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A Ghost in Contemporary Theory: Selma Fraiberg’s Social Work Identity and Her Contributions to Modern Psychoanalysis

  • Leslie CumminsEmail author
Original Paper
  • 9 Downloads

Abstract

Re-examining the work of Selma Fraiberg, an early psychoanalytic social worker, reveals the prediction of two dominant strains in contemporary psychoanalysis: attachment theory and the study of trauma. On the hundredth anniversary of her birth, reading her papers is a reminder of clinical social work’s natural partnering with psychoanalysis. As American psychoanalysis has moved away from its primary focus on intrapsychic conflict toward relational models, it has incorporated the sine qua non of clinical social work: the person-in-environment. Fraiberg’s original identity as a social worker strongly informed her research, casework, writing, and approach to education, and forecast current strains in American psychoanalysis. Reclaiming Fraiberg’s unique contribution should cement both her rightful place as a psychoanalytic pioneer and as an originator of clinical social work identity, as well as the influence of clinical social work on American psychoanalysis.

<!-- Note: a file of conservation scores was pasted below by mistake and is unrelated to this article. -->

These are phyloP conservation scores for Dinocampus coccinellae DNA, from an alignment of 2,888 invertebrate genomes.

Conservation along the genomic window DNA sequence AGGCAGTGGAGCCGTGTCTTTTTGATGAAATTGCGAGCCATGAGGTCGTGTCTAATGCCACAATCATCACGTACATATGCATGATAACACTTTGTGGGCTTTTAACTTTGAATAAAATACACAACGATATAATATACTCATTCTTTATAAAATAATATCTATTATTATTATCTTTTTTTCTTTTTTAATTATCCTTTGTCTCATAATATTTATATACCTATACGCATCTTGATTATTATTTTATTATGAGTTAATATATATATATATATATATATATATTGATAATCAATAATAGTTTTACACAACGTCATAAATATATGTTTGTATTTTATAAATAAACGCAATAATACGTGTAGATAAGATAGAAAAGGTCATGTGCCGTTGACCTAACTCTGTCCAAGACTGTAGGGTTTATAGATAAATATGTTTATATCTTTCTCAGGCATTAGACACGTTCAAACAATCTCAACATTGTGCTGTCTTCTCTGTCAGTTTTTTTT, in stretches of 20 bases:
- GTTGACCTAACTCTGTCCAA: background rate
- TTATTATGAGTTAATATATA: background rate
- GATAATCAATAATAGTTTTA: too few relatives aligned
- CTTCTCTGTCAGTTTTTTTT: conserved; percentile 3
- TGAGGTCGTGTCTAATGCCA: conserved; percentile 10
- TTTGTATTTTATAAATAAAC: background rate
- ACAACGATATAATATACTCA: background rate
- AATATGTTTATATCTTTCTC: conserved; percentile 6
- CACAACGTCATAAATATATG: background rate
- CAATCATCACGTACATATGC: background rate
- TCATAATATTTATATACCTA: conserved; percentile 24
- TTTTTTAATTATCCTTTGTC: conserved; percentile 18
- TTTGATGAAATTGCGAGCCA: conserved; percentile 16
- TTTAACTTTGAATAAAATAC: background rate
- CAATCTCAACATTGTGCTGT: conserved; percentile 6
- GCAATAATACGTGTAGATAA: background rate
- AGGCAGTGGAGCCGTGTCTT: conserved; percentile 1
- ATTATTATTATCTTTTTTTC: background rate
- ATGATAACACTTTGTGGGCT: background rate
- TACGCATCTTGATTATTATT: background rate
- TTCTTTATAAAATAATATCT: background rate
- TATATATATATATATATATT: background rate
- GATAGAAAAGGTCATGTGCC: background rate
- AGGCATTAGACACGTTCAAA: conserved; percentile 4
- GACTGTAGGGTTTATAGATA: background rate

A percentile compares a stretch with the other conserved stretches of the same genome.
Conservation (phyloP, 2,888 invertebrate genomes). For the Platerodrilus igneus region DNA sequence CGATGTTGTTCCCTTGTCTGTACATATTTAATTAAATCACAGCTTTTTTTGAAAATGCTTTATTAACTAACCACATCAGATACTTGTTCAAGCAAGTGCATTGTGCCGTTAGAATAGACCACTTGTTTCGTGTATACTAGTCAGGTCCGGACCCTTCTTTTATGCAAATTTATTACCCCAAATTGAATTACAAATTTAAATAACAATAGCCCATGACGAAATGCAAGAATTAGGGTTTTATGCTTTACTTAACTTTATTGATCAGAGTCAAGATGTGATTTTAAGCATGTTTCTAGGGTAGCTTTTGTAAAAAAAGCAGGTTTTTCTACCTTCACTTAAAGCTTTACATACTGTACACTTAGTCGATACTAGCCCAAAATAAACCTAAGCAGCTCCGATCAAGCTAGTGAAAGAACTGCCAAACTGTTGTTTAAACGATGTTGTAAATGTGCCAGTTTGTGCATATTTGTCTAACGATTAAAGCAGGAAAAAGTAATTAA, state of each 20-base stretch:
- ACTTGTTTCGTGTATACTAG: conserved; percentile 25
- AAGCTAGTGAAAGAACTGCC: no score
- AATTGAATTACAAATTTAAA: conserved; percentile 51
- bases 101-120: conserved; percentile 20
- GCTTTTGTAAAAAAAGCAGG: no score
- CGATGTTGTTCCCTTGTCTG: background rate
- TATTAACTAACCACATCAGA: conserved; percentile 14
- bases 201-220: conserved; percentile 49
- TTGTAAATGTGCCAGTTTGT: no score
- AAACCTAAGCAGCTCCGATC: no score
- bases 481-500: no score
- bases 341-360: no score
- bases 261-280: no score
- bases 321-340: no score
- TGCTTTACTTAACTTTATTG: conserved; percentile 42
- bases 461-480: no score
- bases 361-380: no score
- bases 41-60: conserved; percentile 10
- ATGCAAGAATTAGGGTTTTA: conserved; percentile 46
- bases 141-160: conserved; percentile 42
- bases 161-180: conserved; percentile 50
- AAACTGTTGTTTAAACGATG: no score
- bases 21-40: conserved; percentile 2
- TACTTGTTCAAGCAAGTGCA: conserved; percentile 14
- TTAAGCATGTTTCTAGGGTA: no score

Keywords

Attachment Trauma Selma Fraiberg Clinical social work identity Social work education Psychoanalysis Casework 

Notes

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Copyright information

© Springer Science+Business Media, LLC, part of Springer Nature 2019

Authors and Affiliations

  1. 1.New YorkUSA
  2. 2.NYU Silver School of Social WorkNew YorkUSA
  3. 3.Institute for Psychoanalytic Education Affiliated with NYU School of Medicine; Downstate Medical Center Department of PsychiatryBrooklynUSA

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